On the other side of the country, on a formerly abandoned lot in West Philadelphia, Jade Walker and Johanna Rosen, both 27, are growing produce and selling it to local residents at dirt-cheap prices.
Both Walker and Rosen are former employees of the Urban Nutrition Initiative (UNI), a project of the University of Pennsylvania that teaches children in the public schools about nutrition and wellness. When the two women decided they wanted to reach more community members and grow more crops than they could in the school gardens, they applied for a grant from the Pennsylvania Department of Environmental Protection to start Mill Creek Farm.
The farm’s mission is twofold: to improve access to nutritious foods, and to promote sustainable resource use by growing and distributing produce and by demonstrating ecological methods of living.
Located in a low-income, predominantly African-American neighborhood, the farm shares an acre and a half with an established community garden. The land that wasn’t being used by the garden was filled with garbage, weeds, and drug activity, but the soil wasn’t contaminated. “We didn’t have to do any remediation,” says Rosen. “We just put in mushroom compost.”
In the summer of 2006, the farm’s first growing season, Walker, Rosen, and the few hundred volunteers who stopped by to lend a hand grew 50 varieties of fruit, vegetables, and herbs, giving some of it away and selling some from their on-site market. “Okra was our best seller,” says Rosen enthusiastically. “The farm is right on the corner; it’s a very visible site, and we would sell out of it even before our market opened.”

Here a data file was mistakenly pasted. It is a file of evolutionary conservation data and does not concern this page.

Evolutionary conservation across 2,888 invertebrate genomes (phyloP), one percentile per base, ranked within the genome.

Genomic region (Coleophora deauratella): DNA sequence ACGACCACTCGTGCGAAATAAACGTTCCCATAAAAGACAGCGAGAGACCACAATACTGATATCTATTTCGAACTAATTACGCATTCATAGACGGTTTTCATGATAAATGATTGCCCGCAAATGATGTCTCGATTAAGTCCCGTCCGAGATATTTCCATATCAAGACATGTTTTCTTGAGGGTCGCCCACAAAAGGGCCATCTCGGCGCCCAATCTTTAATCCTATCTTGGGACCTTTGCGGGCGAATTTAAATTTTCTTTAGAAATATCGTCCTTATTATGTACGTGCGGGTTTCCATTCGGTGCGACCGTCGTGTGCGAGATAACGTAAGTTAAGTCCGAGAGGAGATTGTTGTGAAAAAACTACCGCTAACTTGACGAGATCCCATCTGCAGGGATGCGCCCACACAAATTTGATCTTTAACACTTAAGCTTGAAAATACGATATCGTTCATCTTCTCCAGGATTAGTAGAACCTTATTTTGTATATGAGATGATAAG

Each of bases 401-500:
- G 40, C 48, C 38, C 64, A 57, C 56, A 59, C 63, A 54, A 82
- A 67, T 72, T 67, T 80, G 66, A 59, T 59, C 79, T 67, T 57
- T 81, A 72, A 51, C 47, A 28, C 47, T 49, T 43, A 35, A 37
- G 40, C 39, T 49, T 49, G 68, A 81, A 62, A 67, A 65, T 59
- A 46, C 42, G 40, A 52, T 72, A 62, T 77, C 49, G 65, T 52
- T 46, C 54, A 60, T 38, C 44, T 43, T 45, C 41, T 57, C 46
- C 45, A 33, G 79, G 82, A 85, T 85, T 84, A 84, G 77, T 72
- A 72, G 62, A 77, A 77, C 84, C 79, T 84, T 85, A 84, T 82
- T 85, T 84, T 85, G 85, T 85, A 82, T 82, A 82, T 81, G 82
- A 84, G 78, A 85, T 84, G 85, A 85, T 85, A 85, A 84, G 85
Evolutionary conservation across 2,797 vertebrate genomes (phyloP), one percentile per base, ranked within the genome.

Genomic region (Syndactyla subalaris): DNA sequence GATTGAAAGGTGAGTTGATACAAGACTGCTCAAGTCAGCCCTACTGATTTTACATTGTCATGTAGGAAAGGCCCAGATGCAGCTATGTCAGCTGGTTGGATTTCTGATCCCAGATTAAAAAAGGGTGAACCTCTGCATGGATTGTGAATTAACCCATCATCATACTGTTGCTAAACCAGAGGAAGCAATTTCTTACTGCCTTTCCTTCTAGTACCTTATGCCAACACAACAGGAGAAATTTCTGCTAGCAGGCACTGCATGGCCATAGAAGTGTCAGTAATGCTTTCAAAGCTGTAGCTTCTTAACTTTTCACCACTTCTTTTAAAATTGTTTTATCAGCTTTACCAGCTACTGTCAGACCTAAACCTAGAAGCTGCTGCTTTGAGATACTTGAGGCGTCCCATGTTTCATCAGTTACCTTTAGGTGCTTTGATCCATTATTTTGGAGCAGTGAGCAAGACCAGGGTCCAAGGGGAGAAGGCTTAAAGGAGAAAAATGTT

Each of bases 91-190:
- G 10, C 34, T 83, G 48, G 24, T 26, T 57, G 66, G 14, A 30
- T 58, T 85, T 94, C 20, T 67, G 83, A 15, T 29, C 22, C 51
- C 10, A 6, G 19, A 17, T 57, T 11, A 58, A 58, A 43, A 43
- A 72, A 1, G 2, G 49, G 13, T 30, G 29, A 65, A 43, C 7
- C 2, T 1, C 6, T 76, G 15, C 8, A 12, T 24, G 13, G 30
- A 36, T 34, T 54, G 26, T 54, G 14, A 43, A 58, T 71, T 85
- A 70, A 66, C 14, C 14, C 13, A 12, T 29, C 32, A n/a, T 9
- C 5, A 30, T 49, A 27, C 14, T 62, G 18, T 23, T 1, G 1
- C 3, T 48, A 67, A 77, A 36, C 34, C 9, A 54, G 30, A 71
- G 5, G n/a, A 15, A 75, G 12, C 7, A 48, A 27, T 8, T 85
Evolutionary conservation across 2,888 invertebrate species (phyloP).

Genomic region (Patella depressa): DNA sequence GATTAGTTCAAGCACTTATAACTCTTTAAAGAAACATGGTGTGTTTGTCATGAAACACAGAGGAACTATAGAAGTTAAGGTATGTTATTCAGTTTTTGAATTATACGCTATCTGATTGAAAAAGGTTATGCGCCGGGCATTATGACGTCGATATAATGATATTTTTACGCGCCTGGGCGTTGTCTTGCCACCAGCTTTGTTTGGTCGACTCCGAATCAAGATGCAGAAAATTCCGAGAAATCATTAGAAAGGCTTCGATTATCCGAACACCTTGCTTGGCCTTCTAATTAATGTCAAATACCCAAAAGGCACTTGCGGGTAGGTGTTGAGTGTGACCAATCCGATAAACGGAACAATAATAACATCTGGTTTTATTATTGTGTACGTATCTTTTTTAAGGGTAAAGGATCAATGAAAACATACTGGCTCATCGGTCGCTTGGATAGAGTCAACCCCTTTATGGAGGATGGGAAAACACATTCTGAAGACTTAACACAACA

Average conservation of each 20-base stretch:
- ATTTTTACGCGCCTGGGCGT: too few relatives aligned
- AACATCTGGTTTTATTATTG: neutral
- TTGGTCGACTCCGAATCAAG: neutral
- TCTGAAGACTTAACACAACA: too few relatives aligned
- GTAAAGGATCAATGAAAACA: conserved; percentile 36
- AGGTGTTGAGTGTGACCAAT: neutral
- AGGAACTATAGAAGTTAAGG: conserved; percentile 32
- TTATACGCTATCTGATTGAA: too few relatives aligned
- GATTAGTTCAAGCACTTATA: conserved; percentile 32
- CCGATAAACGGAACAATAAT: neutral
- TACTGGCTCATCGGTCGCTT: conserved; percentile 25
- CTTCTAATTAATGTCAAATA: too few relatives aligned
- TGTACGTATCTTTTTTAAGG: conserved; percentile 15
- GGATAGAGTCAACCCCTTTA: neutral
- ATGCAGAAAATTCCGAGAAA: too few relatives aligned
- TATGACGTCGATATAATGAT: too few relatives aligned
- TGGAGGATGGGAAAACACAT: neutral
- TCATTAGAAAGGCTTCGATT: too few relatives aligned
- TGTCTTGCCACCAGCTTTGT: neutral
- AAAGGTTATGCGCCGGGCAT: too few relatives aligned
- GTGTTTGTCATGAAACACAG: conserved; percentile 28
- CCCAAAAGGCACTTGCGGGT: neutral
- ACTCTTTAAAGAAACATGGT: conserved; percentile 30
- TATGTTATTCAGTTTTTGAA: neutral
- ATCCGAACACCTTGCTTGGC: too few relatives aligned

To keep the price of its produce down — heirloom tomatoes sold for just a dollar a pound at the farm stand — Mill Creek also sold some of its crops wholesale to local markets and a restaurant. In addition, the farm received grants and donations for its educational program, which last year included hands-on workshops building a composting toilet, a graywater collection system, and a toolshed with an ecoroof, as well as installation of a drip-irrigation system and a broken-tile mosaic.
“Part of what we want to do is encourage people to grow their own food,” says Rosen, who has a bachelor’s degree in the political economy of the environment. “And we definitely want to increase access to healthy, fresh food. In higher-income neighborhoods, there’s more access to better-tasting, more-nutritious food. In these low-income neighborhoods, there aren’t a lot of supermarkets. People do a lot of their shopping at corner stores, where the produce isn’t good quality.”
Rosen readily admits that she and Walker, who are both white and come from middle-class backgrounds, are outsiders in the Mill Creek neighborhood. But because of their years working with UNI in the schools, they know a lot of the young people and don’t feel like total strangers.
The kids who stop by the garden, Rosen says, enthusiastically join in the planting and tending of crops. And many of the older folks who live in the area came from the South and love growing things. It’s been a bigger challenge, she says, to engage the people “in the middle” in garden activities.
Now that the infrastructure of the farm is in place, Rosen hopes to spend more time on outreach and involving a larger segment of the surrounding community. The farm will work with schools and community centers, and send out more fliers and newsletters to reach residents.
Rosen also hopes to have a kitchen base some day, so the farm can offer cooking programs. “In my experience in the schools,” she says, “I found that having people prepare the food is the best way to get them to eat it.”